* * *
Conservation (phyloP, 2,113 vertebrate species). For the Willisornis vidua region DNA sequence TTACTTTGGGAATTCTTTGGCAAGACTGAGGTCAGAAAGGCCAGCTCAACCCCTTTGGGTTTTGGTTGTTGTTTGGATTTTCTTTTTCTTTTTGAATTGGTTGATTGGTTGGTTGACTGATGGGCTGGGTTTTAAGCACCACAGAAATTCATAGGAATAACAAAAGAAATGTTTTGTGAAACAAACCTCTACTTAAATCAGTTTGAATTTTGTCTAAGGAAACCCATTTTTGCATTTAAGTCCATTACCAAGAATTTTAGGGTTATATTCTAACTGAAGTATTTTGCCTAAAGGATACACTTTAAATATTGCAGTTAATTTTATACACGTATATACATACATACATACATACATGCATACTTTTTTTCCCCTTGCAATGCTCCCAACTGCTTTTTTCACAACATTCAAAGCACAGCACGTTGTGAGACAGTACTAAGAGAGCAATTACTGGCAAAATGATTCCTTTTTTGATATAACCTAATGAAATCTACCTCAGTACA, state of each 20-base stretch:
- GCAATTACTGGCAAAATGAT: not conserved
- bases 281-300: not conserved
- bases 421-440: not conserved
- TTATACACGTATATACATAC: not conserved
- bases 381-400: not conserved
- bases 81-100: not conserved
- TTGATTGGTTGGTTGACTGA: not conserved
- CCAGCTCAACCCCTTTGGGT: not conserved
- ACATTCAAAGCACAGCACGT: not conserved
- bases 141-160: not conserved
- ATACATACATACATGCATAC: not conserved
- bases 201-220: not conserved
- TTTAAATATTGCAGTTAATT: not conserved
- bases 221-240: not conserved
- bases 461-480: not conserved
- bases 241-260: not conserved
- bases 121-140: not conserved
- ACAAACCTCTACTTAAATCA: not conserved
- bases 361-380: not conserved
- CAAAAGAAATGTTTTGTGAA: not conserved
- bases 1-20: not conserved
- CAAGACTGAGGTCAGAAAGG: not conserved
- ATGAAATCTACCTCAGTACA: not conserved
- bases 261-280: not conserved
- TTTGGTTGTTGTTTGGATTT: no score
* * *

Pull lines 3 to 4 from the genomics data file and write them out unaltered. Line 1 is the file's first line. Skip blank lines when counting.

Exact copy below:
- bases 281-300: not conserved
- bases 421-440: not conserved